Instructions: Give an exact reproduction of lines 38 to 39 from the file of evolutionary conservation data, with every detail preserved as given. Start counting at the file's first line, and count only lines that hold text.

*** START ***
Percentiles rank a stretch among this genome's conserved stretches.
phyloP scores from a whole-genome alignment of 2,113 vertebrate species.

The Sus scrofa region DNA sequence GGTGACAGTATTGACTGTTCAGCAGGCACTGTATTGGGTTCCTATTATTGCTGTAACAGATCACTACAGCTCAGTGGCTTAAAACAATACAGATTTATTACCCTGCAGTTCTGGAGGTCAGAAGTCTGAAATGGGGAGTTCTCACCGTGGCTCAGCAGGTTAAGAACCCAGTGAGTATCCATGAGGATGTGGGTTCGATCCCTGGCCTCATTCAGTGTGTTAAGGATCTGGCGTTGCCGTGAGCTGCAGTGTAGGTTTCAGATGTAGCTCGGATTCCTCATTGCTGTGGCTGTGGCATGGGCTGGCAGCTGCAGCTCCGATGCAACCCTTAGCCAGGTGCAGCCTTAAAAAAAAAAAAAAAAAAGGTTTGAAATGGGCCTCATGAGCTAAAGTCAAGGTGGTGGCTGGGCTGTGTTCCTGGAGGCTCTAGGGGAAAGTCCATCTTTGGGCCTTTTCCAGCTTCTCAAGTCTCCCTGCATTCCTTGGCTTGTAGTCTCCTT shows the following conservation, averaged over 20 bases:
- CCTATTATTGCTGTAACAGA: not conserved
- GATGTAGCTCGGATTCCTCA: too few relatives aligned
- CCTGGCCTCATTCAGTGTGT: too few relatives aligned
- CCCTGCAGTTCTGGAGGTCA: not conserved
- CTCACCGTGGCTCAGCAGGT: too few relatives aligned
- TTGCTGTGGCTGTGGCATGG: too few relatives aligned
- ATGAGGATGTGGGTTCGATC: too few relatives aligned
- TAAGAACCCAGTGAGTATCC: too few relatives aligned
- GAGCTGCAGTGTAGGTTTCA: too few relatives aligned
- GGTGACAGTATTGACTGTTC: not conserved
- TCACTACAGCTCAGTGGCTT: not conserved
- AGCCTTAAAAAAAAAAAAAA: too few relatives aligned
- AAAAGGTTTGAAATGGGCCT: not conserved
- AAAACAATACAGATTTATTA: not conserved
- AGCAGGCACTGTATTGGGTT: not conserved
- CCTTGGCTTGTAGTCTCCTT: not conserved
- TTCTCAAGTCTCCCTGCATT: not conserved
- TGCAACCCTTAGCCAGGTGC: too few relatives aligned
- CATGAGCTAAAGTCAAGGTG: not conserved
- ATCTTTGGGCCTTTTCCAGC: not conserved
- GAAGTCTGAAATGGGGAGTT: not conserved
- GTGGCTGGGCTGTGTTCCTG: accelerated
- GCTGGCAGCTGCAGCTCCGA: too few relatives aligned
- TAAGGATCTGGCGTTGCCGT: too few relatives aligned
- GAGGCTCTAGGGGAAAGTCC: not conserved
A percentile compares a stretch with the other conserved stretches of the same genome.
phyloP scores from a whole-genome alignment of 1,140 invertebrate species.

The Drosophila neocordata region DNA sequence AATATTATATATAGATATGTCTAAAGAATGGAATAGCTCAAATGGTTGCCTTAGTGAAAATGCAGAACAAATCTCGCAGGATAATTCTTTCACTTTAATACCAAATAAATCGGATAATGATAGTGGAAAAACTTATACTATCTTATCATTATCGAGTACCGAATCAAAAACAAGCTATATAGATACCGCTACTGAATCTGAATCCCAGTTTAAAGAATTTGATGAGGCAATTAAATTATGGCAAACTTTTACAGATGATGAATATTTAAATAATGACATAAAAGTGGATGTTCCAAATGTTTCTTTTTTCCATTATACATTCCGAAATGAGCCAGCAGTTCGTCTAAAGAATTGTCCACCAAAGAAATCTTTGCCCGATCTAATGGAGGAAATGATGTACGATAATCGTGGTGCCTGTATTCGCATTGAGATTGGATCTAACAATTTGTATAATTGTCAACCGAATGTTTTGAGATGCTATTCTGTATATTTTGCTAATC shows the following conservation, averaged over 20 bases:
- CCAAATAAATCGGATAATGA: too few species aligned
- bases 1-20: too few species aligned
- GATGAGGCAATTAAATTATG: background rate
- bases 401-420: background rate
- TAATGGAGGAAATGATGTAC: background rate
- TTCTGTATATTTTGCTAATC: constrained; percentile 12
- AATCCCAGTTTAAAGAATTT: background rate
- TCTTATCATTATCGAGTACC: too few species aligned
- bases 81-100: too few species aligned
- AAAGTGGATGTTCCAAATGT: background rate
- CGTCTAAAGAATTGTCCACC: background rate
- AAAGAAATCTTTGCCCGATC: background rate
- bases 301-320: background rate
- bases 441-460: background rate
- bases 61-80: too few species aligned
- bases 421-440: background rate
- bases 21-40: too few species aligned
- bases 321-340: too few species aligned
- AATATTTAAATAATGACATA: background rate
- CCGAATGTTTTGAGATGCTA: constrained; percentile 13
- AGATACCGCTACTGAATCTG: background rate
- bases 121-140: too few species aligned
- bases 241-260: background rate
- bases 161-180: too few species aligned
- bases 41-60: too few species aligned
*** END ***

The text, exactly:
- AATCCCAGTTTAAAGAATTT: background rate
- TCTTATCATTATCGAGTACC: too few species aligned